In recent years, victims of human rights abuses have filed civil lawsuits in U.S. courts. This litigation provides victims a voice and promotes accountability for violations of international law.
This is the story of
Filartiga v. Pena-Irala, one of the most significant examples of human rights litigation in the U.S., presented as a documentary history – an approach to legal scholarship that has become increasingly popular in recent years. Unlike traditional casebooks, this book emphasizes the dynamic nature of law. The pleadings and documents appear with minimal editing and are supplemented through commentary by various litigation participants.
Published under the Transnational Publishers imprint.
William J. Aceves is a Professor of Law and Director of the International Legal Studies Program at California Western School of Law, where he teaches Civil Procedure, Comparative Law, Foreign Affairs Law, and Human Rights Law. Professor Aceves has written numerous articles on human rights and international law. He frequently works with Amnesty International, the Center for Justice & Accountability, the Center for Constitutional Rights, and the American Civil Liberties Union on projects involving the domestic application of international law. Professor Aceves has also represented several human rights and civil liberties organizations as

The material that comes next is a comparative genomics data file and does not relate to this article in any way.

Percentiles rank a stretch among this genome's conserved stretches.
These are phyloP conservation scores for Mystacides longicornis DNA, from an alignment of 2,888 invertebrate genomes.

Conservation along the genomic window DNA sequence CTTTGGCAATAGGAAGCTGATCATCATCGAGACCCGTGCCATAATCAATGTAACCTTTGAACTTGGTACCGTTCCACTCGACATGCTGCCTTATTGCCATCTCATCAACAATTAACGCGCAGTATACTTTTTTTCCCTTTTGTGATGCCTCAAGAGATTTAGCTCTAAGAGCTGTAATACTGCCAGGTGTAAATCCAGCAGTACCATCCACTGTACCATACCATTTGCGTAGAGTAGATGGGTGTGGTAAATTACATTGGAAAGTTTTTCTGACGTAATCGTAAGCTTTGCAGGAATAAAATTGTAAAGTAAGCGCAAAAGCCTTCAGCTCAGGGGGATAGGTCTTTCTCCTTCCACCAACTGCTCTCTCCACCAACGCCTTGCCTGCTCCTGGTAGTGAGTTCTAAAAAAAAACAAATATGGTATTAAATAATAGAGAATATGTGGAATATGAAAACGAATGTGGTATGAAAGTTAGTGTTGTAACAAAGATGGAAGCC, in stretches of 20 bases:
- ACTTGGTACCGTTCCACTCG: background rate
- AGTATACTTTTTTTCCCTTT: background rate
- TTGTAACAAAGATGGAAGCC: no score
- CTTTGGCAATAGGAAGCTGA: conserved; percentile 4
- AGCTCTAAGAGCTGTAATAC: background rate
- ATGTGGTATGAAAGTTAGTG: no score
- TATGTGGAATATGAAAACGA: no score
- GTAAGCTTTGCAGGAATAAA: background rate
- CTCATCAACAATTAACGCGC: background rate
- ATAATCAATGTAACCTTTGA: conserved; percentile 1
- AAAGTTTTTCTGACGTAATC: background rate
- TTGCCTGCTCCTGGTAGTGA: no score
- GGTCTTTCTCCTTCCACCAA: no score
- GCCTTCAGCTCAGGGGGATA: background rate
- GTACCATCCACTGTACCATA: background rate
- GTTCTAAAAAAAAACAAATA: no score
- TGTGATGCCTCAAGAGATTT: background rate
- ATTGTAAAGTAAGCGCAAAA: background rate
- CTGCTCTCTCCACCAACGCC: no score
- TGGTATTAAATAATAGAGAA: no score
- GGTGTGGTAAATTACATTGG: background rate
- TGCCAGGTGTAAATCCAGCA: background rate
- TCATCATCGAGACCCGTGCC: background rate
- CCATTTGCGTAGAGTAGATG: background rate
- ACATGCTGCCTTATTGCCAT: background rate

amicus curiae counsel in cases before the federal courts, including the U.S. Supreme Court.
Filartiga v Pena-Irala is a landmark decision in international human rights law. Dozens of human rights cases have built upon the
Filartiga precedent, including those against former dictators like Ferdinand Marcos and U.S. corporations complicit in abuses abroad. ... Thankfully, Aceves never forgets the human story behind the
Filartiga case. His summary of the case is thorough yet accessible, as is his account of the entire body of human rights litigation it created. ... Lawyers and law students will undoubtedly find Aceves’ history of enormous interest. –
Paul Hoffman, review of
The Anatomy of Torture: A Documentary History of Filartiga v Pena-Irala, by William J. Aceves,
Amnesty International Magazine (Fall 2007) 22
Table of contents
Chapter 1: Introduction
Chapter 2: Filartiga v. Pena-Irala: The Birth of Transnational Litigation A. Death in Paraguay B. Justice in America Chapter 3:Filartiga and the Development of Transnational Litigation A. Extending Filartiga Through Legislation 1. Torture Victim Protection Act 2. Anti-Terrorism Act 3. Foreign Sovereign Immunities Act B. Extending Filartiga Through Litigation 1. Argentina: Forti v. Suarez-Mason 2. Burma: Doe v. Unocal 3. Chile: Cabello v. Fernandez-Larios 4. Ethiopia: Abebe-Jira v. Negewo 5. The Philippines: In re Marcos Human Rights Litigation 6. Former Yugoslavia: Kadic v. Karadzic C. Holocaust Litigation D. Sosa v. Alvarez-Machain: The Supreme Court Speaks Chapter 4: Conclusion Appendix: Litigation Documents and Related Materials
Legal practitioners, scholars, human rights activists, courts, and students.